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Biological psychiatry

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Biological psychiatry, sometimes referred to as bio-psychiatry, is a term used mainly by critics of mainstream mental healthpractice to describe what opponents of psychiatry believe are unproven and subjective diagnostic and treatment practices in modern psychiatry. References to biologicalpsychiatry are used specifically by critics to denote the biological model of mental health, which they believe places undue emphasis upon biological theories and psychiatric drugtreatment, rather than objective diagnosis of medical pathologies and psychologicalcounseling.


  • 1 Biological psychiatry marketing
  • 2 Criticism
  • 3 See also
  • 4 External links

Biological psychiatry marketing

Two of the most lucrative markets for psychotropicdrugs are based on biological theories of mental illness, namely the dopaminetheory of schizophreniaand the serotonin-norepinephrinetheory of depression, according to many critics. Much the same can be said about the markets for ADHDdrugs, which have expanded rapidly in many Western nations on the strength of marketingcampaigns that generally utilize biological psychiatry theories as a basic selling point. Although not a scientific theory, per se, such biologically based hypotheses for the cause of mental illnessare also referred to collectively as the chemical imbalance theory.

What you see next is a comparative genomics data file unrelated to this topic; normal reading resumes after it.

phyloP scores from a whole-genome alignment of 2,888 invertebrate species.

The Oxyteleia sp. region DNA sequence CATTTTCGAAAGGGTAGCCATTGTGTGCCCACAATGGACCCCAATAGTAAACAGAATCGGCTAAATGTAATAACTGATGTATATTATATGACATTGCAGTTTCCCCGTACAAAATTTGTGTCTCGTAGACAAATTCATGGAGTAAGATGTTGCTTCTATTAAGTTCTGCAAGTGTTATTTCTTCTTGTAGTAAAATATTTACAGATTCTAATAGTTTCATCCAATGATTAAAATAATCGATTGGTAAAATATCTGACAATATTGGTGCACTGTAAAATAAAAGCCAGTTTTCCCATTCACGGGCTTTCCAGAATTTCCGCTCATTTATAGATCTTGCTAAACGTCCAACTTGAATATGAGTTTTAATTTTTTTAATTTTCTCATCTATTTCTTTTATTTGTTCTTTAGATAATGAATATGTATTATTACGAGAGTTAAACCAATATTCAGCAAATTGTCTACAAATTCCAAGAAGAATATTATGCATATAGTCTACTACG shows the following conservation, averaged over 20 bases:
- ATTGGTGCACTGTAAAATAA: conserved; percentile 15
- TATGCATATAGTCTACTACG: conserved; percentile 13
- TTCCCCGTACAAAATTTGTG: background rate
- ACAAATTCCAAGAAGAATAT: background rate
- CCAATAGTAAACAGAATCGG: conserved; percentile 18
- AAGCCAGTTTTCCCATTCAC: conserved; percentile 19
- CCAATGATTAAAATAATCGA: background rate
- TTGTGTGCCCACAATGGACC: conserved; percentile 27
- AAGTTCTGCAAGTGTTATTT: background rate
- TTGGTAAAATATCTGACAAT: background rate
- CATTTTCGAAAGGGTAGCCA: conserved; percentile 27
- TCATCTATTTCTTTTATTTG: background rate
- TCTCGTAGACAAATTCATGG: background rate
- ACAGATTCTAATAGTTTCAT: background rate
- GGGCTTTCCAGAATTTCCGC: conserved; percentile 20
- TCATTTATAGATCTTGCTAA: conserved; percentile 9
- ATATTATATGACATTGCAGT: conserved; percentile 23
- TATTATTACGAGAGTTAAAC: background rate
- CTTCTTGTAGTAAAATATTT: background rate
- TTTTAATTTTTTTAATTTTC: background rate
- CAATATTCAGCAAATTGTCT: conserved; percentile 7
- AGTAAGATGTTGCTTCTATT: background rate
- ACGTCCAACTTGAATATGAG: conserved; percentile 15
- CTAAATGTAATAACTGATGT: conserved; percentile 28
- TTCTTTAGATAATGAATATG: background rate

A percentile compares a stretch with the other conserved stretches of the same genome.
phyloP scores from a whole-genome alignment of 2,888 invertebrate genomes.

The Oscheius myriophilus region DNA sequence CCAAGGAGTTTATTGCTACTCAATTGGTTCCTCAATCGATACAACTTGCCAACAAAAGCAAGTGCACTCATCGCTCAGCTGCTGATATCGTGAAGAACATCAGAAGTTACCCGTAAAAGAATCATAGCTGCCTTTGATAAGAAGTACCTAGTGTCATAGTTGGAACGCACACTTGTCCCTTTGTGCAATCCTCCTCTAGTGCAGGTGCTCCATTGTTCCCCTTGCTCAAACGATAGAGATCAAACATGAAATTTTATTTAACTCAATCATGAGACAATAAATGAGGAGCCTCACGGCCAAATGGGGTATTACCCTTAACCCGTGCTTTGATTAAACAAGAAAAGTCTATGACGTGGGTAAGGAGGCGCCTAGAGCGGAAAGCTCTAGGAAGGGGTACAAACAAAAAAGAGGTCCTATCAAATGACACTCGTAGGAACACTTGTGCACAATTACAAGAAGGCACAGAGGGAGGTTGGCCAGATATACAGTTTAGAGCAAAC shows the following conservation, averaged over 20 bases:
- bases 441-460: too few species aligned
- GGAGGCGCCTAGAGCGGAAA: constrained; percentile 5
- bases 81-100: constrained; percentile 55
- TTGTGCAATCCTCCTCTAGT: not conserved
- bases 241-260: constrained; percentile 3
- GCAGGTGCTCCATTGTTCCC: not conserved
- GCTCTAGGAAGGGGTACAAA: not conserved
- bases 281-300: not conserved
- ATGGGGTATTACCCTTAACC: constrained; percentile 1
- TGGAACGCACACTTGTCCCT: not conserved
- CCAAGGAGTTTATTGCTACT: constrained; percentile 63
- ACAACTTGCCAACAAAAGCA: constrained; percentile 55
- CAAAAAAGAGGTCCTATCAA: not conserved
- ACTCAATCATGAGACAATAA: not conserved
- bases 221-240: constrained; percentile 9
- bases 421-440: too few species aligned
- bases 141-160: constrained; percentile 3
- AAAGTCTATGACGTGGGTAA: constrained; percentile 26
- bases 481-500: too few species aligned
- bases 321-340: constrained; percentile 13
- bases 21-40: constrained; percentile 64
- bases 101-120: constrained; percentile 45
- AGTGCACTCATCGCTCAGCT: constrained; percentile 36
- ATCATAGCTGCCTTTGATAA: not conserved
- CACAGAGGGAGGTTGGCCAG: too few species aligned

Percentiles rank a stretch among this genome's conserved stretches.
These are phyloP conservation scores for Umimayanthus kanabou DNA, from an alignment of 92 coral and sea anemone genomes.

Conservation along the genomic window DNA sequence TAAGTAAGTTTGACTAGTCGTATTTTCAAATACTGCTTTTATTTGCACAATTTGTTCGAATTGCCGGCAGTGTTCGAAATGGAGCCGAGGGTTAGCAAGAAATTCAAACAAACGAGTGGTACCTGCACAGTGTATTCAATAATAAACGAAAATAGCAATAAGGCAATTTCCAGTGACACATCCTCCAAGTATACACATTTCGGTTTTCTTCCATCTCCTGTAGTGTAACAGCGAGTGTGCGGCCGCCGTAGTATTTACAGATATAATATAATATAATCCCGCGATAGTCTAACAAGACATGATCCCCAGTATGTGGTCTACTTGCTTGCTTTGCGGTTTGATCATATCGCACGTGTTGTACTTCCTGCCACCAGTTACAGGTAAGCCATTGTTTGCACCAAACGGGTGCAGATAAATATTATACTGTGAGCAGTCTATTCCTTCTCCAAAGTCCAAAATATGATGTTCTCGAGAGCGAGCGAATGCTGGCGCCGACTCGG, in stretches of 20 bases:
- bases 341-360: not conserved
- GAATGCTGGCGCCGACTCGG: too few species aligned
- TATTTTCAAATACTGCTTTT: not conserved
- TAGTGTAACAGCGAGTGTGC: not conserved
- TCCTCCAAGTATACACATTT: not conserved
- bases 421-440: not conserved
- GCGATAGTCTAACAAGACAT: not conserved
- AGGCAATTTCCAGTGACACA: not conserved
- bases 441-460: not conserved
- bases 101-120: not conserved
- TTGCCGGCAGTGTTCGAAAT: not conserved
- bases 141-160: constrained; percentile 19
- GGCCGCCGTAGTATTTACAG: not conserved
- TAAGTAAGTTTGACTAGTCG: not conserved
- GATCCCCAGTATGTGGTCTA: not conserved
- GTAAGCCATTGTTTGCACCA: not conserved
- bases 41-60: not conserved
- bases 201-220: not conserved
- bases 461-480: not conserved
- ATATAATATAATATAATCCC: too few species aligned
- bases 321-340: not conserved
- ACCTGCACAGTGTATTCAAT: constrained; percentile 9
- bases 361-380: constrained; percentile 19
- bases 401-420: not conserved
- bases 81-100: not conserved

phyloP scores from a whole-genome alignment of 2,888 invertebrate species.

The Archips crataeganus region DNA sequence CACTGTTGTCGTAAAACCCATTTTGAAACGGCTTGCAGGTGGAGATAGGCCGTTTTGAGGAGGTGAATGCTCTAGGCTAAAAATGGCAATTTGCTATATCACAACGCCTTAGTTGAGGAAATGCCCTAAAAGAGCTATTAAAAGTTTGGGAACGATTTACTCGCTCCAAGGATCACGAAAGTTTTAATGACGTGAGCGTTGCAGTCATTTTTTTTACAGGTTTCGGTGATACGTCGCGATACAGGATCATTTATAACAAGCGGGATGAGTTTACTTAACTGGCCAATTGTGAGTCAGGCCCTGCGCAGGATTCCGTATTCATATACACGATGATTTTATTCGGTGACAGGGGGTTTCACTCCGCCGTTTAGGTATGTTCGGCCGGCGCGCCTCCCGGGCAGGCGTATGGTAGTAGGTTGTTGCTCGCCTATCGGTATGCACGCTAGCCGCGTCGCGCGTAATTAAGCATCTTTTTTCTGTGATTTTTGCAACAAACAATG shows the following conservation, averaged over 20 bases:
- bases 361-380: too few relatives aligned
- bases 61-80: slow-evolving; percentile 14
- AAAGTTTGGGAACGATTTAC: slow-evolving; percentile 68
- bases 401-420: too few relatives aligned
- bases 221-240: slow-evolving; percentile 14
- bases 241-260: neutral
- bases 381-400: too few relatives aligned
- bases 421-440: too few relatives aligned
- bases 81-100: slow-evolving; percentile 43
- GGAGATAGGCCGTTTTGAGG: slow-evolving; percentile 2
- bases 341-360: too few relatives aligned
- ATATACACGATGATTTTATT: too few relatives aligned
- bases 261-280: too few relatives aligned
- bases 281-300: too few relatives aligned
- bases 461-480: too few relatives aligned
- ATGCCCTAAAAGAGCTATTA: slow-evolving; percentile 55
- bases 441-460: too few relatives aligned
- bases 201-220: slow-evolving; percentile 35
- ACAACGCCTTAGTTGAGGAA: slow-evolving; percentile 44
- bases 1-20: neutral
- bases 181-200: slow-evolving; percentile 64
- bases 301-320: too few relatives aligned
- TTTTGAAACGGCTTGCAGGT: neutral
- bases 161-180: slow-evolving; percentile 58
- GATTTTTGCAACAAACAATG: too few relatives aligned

Much of the criticism attributed to biological psychiatry centers on the fact objectively defined pathological conditions have been found for only a select few mental illnesses, such as Alzheimer's. And even in the case of these exceptions, critics point out, the underlying pathology that triggers the mental illness still has not been adequately explained.

Criticisms of mental health marketing practices and pharmaceuticaltreatments have seemingly had little impact on the growing solidarity between the pharmaceutical industry and the mental healthprofessions. Instead, the influence of 'biological psychiatry' appears to actually be strengthening, as evidenced by the growing political and economic clout of the industry.

Dr. Peter Breggin, a leading critic of biological psychiatry, has written several books in which he attempts to demonstrate the brain-damaging effects of "anti-psychotic medication," and the generally iatrogeniceffects of subjecting children and adolescents to psychiatric drugs.

Biological Psychiatryis also the name of a scientific journal

See also

  • Anti-psychiatry
  • Bruce Levine
  • David Healy
  • Douglas C. Smith
  • Elliott Valenstein
  • Evidence-based medicine
  • Medical algorithm
  • New Freedom Commission on Mental Health
  • Sally Satel
  • Texas Medication Algorithm Project

External links

  • ADHD-Report.com- 'Letter of Resignation from the American Psychiatric Association', Loren R. Mosher, MD, (APA president, December 4, 1998)
  • AntiPsychiatry.org- 'The Antipsychiatry Coalition'
  • BioPsychiatry.com- 'The Responsible parent's Guide to Healthy Mood-Boosters for All the Family'
  • Breggin.com- 'Psychiatric Drug Facts', Peter R. Breggin, MD (Breggin's home page)
  • NewMediaExplorer.org- 'Washington "under the Pharma Lilly"', Sepp Hasslberger (September 10, 2003)
  • NewMediaExplorer.org- 'FDA Covers Up Report - Mosholder: 'Antidepressants Double Suicides in Children', Sepp Hasslberger (August 12, 2004)ru:????????????? ??????????
Retrieved from "http://en.wikipedia.org/Biological_psychiatry"

This article is licensed under the GNU Free Documentation License.
It uses material from the http://en.wikipedia.org/wiki/Biological+psychiatry Wikipedia article Biological psychiatry.

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